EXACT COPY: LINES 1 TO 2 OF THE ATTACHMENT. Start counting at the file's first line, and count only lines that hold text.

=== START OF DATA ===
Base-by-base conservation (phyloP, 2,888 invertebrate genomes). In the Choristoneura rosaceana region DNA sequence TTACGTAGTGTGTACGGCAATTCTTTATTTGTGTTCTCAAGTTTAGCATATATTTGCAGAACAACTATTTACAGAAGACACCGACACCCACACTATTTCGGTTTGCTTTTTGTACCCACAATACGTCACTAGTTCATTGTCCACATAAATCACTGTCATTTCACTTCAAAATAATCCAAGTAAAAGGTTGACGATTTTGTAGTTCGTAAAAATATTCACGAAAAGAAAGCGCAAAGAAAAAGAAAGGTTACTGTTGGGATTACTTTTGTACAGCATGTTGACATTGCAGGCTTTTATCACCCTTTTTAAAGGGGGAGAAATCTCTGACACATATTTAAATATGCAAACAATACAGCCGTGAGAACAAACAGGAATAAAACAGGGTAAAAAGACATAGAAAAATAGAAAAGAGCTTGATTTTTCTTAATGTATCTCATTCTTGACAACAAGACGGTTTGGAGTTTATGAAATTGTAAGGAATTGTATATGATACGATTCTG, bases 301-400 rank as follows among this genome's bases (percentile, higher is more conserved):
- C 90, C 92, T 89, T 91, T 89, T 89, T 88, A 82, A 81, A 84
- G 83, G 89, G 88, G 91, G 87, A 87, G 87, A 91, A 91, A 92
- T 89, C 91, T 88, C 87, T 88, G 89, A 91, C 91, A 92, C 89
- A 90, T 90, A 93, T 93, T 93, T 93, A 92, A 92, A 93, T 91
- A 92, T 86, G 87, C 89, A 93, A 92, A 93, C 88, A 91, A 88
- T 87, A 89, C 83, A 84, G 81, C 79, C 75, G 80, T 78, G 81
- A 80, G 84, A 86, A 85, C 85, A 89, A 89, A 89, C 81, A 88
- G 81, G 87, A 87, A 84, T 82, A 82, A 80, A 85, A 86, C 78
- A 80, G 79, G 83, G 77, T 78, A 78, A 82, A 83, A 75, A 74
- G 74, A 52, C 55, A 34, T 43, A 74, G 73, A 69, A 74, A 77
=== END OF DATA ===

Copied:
Base-by-base conservation (phyloP, 2,888 invertebrate genomes). In the Choristoneura rosaceana region DNA sequence TTACGTAGTGTGTACGGCAATTCTTTATTTGTGTTCTCAAGTTTAGCATATATTTGCAGAACAACTATTTACAGAAGACACCGACACCCACACTATTTCGGTTTGCTTTTTGTACCCACAATACGTCACTAGTTCATTGTCCACATAAATCACTGTCATTTCACTTCAAAATAATCCAAGTAAAAGGTTGACGATTTTGTAGTTCGTAAAAATATTCACGAAAAGAAAGCGCAAAGAAAAAGAAAGGTTACTGTTGGGATTACTTTTGTACAGCATGTTGACATTGCAGGCTTTTATCACCCTTTTTAAAGGGGGAGAAATCTCTGACACATATTTAAATATGCAAACAATACAGCCGTGAGAACAAACAGGAATAAAACAGGGTAAAAAGACATAGAAAAATAGAAAAGAGCTTGATTTTTCTTAATGTATCTCATTCTTGACAACAAGACGGTTTGGAGTTTATGAAATTGTAAGGAATTGTATATGATACGATTCTG, bases 301-400 rank as follows among this genome's bases (percentile, higher is more conserved):
- C 90, C 92, T 89, T 91, T 89, T 89, T 88, A 82, A 81, A 84